ceived Mr. Gladstone to-day. Mr. (Rad
stone left Paris this evening. lie will go
dtreotiy to Florence. He has written to
Sir William Vernon Hareourt that he will
return to London for the opening of Parlia
M. Wilson not Legally Involved.
Paris, Dec. 29.— An inquiry into tlio new
decorations’ scandals shows tnat M. Wilson
is not legally involved. Four agents will
be tried for complicity in the affair.
Servia’s Mln.stry Resigns.
Belgrade, Dec. 39.— Tbj resignation of
the Ministry has tioen accepted by King
Milan. The retirement of M. Ristics is
considered a check to Russia.
READING STILL ON TOR.
i , , .
| THE EFFORT TO GET THE MEN OUT
No Conclusion Yet Reached by the
Convention at Reading-President
Corbin Issues a Manifesto Notifying
the Men that Their Allegiance to the
Knights Must Be Secondary to That
to the Company.
Philadelphia, Dec. 30.—The officers of
the Reading Railroad Cfompany and a com
mittee of the Executive Committee of the
striking employes who beloug to the
Knights of Labor came together again this
morning and parted after •> short but
stormy session, in which th many re
fused to recognize the caller- oinroit
tee, but agreed to recognize l hs indi
viduals, and in which the latter refused to
i>e so recognized and demanded a conference
of the Knights of Labor committee, and
tieing refused this left in anger. Chairman
John L. Lee, of the Executive Committee,
was the spokesman for the Knights of La
bor, and he bore the brunt of the short, but
spicy debate, and when it was over he said
it was the last chance the company would
ever have of treating with a committee of
Knights, unless an apology was made for
the treatment he and his fellows received
this morning, and unless the company's
officers, conceded recognition to the Knights
as a body.
POLICE ON GUARD.
Uniformed policemen guard every en
trance to the Port- Richmond coal wharves.
There has been no trouble of any kind what
ever to-day, and the seveu shifting engines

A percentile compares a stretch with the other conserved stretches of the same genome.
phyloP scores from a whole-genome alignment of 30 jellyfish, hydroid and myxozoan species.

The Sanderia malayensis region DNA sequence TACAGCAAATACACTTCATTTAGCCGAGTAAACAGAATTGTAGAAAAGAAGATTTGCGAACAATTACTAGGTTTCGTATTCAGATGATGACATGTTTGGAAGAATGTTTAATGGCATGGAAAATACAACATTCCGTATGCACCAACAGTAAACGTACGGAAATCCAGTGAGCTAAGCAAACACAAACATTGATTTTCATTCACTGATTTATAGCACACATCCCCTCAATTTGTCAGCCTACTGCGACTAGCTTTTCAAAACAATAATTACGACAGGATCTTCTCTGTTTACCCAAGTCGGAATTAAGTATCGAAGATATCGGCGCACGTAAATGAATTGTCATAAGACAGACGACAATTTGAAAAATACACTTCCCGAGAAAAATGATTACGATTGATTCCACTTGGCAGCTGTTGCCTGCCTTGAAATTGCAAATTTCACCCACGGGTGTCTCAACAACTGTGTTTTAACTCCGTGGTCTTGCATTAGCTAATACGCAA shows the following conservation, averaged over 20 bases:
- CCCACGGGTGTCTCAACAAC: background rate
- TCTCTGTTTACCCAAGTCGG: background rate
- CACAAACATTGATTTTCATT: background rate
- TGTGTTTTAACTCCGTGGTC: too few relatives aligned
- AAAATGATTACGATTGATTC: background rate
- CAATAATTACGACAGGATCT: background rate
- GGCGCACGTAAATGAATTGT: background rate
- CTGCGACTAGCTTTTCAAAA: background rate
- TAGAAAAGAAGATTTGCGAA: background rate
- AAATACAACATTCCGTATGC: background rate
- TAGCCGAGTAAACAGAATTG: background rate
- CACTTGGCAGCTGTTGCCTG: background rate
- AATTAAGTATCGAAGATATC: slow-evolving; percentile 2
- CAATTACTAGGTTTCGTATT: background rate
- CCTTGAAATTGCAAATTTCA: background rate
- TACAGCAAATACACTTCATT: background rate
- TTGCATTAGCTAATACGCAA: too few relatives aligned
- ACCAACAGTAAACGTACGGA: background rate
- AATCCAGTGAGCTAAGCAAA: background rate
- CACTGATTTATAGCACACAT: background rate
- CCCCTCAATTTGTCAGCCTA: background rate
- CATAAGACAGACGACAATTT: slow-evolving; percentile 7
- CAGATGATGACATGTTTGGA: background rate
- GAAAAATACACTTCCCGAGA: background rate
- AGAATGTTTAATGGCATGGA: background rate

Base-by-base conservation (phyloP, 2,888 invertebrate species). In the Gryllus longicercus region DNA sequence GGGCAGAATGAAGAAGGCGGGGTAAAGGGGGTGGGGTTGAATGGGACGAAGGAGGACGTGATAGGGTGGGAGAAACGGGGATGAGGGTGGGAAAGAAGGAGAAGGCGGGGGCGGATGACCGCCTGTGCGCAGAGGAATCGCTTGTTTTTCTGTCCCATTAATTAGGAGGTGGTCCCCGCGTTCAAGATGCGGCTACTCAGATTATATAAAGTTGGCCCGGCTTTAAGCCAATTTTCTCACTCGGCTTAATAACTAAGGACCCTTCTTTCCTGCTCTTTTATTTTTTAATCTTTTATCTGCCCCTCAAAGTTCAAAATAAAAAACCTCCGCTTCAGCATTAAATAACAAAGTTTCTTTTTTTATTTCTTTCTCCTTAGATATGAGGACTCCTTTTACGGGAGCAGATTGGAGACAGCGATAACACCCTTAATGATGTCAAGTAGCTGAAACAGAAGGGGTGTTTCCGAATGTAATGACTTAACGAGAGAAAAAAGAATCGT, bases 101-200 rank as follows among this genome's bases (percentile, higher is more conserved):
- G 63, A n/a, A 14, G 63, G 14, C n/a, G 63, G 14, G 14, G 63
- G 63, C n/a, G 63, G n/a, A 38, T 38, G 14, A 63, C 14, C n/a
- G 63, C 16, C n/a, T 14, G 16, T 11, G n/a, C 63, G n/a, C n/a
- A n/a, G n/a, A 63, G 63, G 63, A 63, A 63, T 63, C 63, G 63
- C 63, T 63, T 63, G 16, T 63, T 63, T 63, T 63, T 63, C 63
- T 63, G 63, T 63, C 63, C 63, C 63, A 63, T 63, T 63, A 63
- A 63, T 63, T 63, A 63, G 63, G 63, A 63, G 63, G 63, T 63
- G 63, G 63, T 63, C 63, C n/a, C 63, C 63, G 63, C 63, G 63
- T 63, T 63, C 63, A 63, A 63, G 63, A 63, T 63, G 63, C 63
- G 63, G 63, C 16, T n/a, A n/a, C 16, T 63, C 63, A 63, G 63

that proved loyal to the company when the
strike was resumed yesterday afternoon are
at work. The other seven “wharf rats,"
whoso crews deserted them at
noon, were sent to the roundhouse
last night, and are now under
steam waiting for the arrival of coal, when
they will be again brought into service.
Crews have been secured to take charge of
these engines. Each of the seven wparf
engines at work on the coal wharves this
morning was in charge of Pinkerton police,
w-ho rode on them about the Port Richmond
yard to protect the crews. No attempt has
been made to molest t hem.
Agent Keim says that the seven crews
who struck yesterday came to bis office this
morning and asked to be reinstated, but he
informed them that they were discharged
and could not again enter the company’s
The stevedores at the freight wharves of
Clearfield street, who also went out yester
day afternoon, did not return to work this
morning. Agent Kiem immediately dis
patched a lug into the city where a
large force of stevedores
was secured and taken to the freight
wharves, where they went to w-ork, with
twelve policemen guarding tncin At noon
the men were marched to pier it in charge
of officers, where dinner was served
them There was nothing to-day at either
the Ninth or Broad street stations that
would indicate the existence of a strike. All
trains, l>oth passenger and freight, moved
on as usual.
CHAIRMAN LEE DISCHARGED.
John L. Lee, Chairman of the Reading
Railroad Employes Executive Committee,
was discharged from the employ of the
Reading Railroad Company to-day. For
some time practical management, of the
strike has been In the hands of the commit
tee of which Mr Lee is chairman
and his discharge was a surprise
to the whole committee. Mr. Le is a
machinist employed in the repair shops at
Ninth and Green streets. He has been away
on leave of absence for several days, and
this time he employed in attending to his
duties in connection with the Knights of
Labor. The company’s officials say that as
long as Lee fought for the strikers in an
open manner they had no objoction to his
course, but they claim that underhand work
was done at his instigation or with his con
MR. CORBIN’S MANIFESTO.
New York, Dec. 29. Austin Corbin,
President of the Reading railroad, plainly
defined the position of the company toward
it* employes in a letter sent at noon to-dav
to A. A. Mol,ood, General Manager, with
instructions to communicate its contents to
the men. It reads as follows:
“To such of our old employes who have
stood fathful we fool obliged and thankful,
and will pot forget them, but the time has
now arrived when all of our employes
will lie required to decide whether they ex
pect, to return their places by reas m of hon
est and faithful service and prompt obedi
ence to tha orders of the company that em
ploys them and pays them, or blind obedi
ence to the direction of the Knights of
Labor, through which organization the
leaders cope to coerce the oompanr into the
employment of men who consider their
first obedience due to that older.